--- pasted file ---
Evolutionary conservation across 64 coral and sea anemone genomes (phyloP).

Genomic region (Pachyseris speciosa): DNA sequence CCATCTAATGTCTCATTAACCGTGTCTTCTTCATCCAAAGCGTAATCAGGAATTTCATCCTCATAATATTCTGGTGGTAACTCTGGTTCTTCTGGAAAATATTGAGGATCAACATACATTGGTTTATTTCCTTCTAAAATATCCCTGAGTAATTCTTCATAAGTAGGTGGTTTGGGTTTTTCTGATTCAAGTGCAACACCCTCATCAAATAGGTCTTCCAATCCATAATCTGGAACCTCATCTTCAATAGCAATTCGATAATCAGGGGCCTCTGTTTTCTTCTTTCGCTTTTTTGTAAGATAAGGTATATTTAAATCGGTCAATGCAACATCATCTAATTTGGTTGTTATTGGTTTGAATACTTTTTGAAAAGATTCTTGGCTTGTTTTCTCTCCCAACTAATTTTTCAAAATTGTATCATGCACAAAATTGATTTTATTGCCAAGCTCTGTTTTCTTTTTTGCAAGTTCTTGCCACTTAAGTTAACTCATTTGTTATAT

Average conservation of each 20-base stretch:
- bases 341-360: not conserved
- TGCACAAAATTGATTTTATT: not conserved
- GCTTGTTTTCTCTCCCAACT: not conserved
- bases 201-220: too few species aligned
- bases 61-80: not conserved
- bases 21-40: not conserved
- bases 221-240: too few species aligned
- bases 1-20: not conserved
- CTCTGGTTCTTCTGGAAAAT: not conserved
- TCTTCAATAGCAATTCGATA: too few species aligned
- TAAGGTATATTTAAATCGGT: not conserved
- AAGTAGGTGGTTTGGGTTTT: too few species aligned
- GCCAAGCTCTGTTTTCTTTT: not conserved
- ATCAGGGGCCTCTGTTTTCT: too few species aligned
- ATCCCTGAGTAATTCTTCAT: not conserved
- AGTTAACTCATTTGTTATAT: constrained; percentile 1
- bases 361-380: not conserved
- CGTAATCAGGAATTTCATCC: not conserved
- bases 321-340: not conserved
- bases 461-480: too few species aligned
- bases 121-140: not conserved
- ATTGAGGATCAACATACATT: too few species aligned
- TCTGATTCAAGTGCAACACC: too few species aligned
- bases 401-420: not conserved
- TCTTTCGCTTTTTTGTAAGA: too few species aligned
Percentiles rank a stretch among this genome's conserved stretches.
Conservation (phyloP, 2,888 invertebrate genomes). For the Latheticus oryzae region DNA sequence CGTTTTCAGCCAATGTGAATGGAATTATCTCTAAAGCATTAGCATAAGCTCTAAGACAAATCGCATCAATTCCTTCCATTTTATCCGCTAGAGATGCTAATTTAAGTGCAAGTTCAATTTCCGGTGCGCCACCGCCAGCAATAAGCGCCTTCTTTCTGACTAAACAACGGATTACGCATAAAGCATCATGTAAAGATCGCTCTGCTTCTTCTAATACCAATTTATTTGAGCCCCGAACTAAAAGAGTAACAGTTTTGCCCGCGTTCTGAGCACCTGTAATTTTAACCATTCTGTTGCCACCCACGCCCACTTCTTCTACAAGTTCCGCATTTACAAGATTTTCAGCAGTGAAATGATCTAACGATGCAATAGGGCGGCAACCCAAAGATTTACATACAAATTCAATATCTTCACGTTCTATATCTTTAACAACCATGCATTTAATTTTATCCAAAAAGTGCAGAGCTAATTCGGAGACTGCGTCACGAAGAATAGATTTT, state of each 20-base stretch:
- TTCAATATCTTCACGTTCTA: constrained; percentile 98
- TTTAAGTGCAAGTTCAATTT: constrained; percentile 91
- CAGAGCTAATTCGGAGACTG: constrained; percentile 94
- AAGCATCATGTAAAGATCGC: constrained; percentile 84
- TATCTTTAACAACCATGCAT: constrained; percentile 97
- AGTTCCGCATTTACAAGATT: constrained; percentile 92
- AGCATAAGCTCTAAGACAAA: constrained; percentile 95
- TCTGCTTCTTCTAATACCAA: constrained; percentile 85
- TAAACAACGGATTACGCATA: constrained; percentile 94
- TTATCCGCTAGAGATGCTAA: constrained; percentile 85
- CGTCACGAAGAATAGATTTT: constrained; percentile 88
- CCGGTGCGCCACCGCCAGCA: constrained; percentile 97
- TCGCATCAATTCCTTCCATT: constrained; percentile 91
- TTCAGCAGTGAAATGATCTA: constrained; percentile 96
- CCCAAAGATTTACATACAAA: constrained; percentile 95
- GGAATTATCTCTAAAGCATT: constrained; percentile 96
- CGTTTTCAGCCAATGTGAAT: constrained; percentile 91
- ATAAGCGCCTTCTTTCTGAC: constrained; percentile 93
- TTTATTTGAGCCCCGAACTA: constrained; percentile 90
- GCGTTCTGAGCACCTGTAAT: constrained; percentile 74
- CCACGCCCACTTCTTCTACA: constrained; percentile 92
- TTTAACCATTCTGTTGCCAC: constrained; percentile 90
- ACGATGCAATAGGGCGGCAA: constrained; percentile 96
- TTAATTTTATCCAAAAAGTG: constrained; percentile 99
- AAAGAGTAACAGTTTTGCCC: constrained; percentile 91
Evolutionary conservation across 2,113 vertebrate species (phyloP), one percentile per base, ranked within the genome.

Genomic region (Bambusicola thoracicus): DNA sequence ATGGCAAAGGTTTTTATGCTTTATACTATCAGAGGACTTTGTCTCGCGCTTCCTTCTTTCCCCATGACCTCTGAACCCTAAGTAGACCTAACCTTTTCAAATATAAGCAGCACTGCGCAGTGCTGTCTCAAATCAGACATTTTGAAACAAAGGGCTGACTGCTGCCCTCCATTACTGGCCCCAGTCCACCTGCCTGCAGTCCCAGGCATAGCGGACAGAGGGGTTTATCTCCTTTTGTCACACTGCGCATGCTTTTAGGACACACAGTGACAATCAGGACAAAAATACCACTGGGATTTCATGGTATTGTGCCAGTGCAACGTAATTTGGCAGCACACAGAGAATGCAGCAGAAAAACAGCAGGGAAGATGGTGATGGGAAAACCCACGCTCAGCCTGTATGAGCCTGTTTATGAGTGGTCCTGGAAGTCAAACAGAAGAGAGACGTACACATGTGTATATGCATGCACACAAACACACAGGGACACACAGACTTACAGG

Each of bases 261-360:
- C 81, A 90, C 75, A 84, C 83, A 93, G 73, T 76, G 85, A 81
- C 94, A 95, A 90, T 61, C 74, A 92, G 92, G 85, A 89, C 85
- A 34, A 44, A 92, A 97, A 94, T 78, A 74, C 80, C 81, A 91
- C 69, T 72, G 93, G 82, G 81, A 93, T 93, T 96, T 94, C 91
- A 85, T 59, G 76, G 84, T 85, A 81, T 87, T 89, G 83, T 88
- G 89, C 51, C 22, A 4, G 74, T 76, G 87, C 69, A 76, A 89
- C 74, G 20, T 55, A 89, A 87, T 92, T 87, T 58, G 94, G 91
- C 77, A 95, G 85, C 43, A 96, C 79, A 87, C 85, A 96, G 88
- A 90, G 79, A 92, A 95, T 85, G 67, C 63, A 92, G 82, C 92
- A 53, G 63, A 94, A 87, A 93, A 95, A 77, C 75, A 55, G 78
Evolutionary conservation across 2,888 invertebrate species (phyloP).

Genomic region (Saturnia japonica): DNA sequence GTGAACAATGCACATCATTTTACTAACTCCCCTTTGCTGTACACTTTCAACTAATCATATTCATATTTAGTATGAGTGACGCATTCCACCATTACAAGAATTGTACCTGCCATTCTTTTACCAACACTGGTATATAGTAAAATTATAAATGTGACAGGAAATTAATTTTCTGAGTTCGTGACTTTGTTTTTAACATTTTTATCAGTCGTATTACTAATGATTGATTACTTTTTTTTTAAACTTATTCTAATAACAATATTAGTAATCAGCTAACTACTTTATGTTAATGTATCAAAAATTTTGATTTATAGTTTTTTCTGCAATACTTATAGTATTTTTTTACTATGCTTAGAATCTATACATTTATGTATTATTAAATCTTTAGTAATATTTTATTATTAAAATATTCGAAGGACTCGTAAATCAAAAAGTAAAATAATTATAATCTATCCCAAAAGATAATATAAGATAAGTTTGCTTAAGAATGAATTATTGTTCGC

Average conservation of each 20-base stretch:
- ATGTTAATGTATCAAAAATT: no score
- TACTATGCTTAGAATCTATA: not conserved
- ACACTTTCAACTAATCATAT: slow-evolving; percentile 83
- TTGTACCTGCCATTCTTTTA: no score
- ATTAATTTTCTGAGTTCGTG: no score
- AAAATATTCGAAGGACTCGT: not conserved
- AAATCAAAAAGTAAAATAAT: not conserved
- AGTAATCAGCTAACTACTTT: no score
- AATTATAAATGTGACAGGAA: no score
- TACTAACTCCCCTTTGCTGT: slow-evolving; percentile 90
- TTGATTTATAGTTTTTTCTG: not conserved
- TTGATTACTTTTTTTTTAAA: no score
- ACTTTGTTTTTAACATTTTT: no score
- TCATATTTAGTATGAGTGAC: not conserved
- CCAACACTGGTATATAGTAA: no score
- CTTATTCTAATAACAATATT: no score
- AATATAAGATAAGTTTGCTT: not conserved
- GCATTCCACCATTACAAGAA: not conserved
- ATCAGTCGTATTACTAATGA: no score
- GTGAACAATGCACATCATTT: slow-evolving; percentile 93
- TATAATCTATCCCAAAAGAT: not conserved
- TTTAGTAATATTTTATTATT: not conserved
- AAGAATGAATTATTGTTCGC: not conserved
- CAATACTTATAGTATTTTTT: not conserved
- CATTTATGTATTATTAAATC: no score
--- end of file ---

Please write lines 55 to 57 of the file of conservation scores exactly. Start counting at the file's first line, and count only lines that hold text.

- AAAGAGTAACAGTTTTGCCC: constrained; percentile 91
Evolutionary conservation across 2,113 vertebrate species (phyloP), one percentile per base, ranked within the genome.

Genomic region (Bambusicola thoracicus): DNA sequence ATGGCAAAGGTTTTTATGCTTTATACTATCAGAGGACTTTGTCTCGCGCTTCCTTCTTTCCCCATGACCTCTGAACCCTAAGTAGACCTAACCTTTTCAAATATAAGCAGCACTGCGCAGTGCTGTCTCAAATCAGACATTTTGAAACAAAGGGCTGACTGCTGCCCTCCATTACTGGCCCCAGTCCACCTGCCTGCAGTCCCAGGCATAGCGGACAGAGGGGTTTATCTCCTTTTGTCACACTGCGCATGCTTTTAGGACACACAGTGACAATCAGGACAAAAATACCACTGGGATTTCATGGTATTGTGCCAGTGCAACGTAATTTGGCAGCACACAGAGAATGCAGCAGAAAAACAGCAGGGAAGATGGTGATGGGAAAACCCACGCTCAGCCTGTATGAGCCTGTTTATGAGTGGTCCTGGAAGTCAAACAGAAGAGAGACGTACACATGTGTATATGCATGCACACAAACACACAGGGACACACAGACTTACAGG